The court explained that based on various case laws for awarding death sentences the court needed to analyze the nature and the manner of the act committed by the accused, and the effect it cast on the society and on the victim’s family, are to be weighed against the mitigating circumstances stated by the accused and the scope of their reform, so as to reach a definite reasoned conclusion as to what would be appropriate punishment in the present case- ‘death sentence’, life sentence commutable to 14 years’ or ‘life imprisonment for the rest of the life’ the court explained ; “the diabolical manner in which crime was committed leaves one startled as to the pervert mental state of the inflictor. On top of it, after having failed to kill her on the spot, by running the bus over her, the victim was thrown half naked in the wintery night, with grievous injuries. The brazenness and coldness with which the acts were committed in the evening hours by picking up the deceased and the victim from a public space, reflects the threat to which the society would be posed to, in case the accused are not appropriately punished. More so, it reflects that there is no scope of reform. The acts committed so shook the conscience of the society. Crimes like the one before us cannot be looked with magnanimity. Factors like the young age of the accused and poor background cannot be said to be mitigating circumstances. Likewise, post-crime remorse and post-crime good conduct of the accused, the statement of the accused as to their background and family circumstances, age, absence of criminal antecedents and their good conduct in prison, in my view, cannot be taken as mitigating circumstances to take the case out of the category of “rarest of rare cases”. The court did not find any justification for converting the death sentences imposed by the courts below to ‘life imprisonment for the rest of the life’. The court also added “the accused may not be hardened criminals; but the cruel manner in which the gang-rape was committed in the moving bus; iron rods were inserted into the private parts of the victim; and the coldness with which both the victims were thrown naked in cold wintery night of December, shocks the collective conscience of the society” the present case clearly comes within the category of ‘rarest of rare case’ where the question of any other punishment is ‘unquestionably foreclosed’. If at all there is a case warranting an award of a death sentence, it is the present case.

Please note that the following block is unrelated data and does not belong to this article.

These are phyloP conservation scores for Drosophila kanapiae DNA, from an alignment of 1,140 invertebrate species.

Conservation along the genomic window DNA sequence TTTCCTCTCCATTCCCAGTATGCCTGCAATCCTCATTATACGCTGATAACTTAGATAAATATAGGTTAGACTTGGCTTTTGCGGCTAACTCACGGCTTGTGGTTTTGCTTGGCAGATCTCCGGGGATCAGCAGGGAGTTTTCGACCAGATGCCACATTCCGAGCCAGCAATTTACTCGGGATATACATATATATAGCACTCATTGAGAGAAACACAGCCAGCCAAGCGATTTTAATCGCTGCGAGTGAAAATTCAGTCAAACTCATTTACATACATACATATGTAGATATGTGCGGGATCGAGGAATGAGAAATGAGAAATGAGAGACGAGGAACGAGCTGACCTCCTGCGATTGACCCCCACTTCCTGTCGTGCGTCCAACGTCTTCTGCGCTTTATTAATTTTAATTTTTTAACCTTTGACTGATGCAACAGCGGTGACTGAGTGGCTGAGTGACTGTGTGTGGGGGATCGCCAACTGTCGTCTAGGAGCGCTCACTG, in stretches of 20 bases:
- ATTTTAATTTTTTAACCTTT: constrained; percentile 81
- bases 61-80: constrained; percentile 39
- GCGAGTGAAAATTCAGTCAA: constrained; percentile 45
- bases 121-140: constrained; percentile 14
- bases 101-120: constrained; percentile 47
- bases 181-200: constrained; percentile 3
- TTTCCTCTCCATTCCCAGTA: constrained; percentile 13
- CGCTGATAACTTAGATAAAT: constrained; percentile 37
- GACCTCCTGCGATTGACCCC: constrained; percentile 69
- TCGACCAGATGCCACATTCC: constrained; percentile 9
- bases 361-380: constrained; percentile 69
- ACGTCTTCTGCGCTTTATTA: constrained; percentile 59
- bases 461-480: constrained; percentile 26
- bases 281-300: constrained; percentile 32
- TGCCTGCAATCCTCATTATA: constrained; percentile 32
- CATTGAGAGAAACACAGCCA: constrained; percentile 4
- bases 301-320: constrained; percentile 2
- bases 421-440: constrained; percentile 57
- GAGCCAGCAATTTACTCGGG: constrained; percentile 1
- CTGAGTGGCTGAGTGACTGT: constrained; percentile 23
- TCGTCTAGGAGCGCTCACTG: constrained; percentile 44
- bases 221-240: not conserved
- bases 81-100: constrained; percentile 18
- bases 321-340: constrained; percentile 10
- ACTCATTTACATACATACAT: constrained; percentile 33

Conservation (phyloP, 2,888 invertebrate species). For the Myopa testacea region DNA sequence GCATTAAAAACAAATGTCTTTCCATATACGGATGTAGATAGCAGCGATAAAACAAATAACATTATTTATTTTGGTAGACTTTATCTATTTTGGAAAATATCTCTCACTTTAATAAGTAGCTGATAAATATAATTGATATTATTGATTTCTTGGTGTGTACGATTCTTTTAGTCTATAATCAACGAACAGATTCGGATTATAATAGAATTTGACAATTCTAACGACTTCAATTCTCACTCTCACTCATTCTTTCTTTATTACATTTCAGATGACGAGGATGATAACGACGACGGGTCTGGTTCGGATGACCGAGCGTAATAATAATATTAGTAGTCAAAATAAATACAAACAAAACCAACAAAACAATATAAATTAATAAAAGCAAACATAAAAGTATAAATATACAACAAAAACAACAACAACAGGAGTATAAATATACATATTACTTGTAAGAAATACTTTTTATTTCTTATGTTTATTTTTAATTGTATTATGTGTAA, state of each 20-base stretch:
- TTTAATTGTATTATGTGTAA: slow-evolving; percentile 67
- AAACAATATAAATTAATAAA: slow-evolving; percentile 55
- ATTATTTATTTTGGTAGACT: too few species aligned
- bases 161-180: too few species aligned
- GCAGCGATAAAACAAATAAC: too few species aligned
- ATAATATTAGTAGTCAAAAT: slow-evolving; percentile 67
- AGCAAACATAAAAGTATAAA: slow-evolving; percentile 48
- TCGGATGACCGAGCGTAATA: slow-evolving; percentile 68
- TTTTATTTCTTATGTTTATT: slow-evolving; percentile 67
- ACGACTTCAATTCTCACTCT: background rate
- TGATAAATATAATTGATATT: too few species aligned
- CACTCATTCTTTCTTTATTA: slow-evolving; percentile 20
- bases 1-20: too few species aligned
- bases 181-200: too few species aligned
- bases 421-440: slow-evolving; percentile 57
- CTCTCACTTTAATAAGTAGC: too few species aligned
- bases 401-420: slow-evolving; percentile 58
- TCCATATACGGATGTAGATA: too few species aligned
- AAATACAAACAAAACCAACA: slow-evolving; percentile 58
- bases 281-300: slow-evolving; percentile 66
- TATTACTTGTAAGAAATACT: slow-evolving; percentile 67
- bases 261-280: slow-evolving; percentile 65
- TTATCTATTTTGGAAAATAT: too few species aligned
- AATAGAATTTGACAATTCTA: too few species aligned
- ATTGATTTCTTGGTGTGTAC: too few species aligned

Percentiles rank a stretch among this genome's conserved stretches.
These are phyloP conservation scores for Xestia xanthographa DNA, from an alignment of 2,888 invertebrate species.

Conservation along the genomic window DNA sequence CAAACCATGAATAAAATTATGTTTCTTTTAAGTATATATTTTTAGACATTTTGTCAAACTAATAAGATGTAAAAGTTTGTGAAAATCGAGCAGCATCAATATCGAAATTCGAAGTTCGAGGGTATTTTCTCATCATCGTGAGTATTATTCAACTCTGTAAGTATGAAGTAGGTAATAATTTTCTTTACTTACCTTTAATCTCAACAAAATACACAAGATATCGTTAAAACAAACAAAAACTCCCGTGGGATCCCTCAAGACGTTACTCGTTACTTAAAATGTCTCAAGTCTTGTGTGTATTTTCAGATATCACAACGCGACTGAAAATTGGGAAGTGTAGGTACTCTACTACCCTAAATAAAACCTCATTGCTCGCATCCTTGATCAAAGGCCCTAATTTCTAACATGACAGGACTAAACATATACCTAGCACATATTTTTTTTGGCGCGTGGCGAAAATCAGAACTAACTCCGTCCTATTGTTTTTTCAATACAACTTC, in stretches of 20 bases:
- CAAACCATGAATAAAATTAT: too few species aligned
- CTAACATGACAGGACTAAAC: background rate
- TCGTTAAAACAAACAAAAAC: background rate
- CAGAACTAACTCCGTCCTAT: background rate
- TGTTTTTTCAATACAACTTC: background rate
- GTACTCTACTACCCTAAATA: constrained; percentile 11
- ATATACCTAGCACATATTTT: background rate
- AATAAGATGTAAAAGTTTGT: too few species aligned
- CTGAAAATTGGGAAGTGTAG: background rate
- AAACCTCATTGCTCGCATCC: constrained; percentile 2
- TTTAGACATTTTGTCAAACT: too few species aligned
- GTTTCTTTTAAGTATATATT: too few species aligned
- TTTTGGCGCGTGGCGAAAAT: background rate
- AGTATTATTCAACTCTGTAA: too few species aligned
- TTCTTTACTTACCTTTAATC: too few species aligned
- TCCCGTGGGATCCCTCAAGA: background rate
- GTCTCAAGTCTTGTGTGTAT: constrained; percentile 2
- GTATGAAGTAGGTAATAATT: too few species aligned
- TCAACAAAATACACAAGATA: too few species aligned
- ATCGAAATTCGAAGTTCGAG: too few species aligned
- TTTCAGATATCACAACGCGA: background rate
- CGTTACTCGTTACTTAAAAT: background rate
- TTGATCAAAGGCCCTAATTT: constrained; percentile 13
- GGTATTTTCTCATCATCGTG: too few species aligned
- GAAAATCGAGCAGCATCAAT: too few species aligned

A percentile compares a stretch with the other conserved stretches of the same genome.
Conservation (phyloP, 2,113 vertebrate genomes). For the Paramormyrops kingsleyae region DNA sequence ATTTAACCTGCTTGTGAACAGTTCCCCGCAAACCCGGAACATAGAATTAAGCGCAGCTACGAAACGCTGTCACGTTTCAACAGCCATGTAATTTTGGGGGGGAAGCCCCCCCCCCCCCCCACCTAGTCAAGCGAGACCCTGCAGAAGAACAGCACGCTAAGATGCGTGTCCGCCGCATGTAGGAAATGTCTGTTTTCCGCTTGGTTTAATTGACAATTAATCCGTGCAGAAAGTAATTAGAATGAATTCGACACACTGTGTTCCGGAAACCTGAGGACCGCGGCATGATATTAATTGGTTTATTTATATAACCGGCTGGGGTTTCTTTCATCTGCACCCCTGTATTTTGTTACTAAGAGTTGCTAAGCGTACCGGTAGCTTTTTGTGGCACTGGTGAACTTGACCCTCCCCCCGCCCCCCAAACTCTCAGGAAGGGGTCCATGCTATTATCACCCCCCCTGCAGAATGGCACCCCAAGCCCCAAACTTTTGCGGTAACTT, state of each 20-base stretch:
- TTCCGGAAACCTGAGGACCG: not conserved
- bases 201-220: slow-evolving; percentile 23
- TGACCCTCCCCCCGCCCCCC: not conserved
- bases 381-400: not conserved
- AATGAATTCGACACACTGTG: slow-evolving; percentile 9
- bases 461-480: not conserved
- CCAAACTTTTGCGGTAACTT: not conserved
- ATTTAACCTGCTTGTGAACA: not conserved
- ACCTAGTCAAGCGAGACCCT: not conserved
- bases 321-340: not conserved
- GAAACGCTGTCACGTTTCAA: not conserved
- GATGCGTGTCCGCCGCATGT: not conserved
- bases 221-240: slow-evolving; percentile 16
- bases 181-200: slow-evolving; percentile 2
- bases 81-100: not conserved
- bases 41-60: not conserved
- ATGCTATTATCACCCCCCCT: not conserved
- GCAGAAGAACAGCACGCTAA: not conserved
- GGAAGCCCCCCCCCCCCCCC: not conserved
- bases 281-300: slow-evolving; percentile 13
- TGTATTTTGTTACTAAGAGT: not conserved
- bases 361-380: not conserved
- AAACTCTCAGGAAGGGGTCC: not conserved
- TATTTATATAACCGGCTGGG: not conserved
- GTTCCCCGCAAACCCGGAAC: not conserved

The statistics of national crime records bureau which I have indicated in the beginning of my judgment show that despite the progress 428 made by women in education and in various fields and changes brought in ideas of women’s rights, respect for women is on the decline and crimes against women are on the increase. Offenses against women are not a women’s issue alone but, human rights issue. Increased rate of crime against women is an area of concern for the law-makers and it points out an emergent need to study in depth the root of the problem and remedy the same through a strict law and order regime. With this judgment, the court has ensured that the human lust won’t be allowed to take such a demonic form.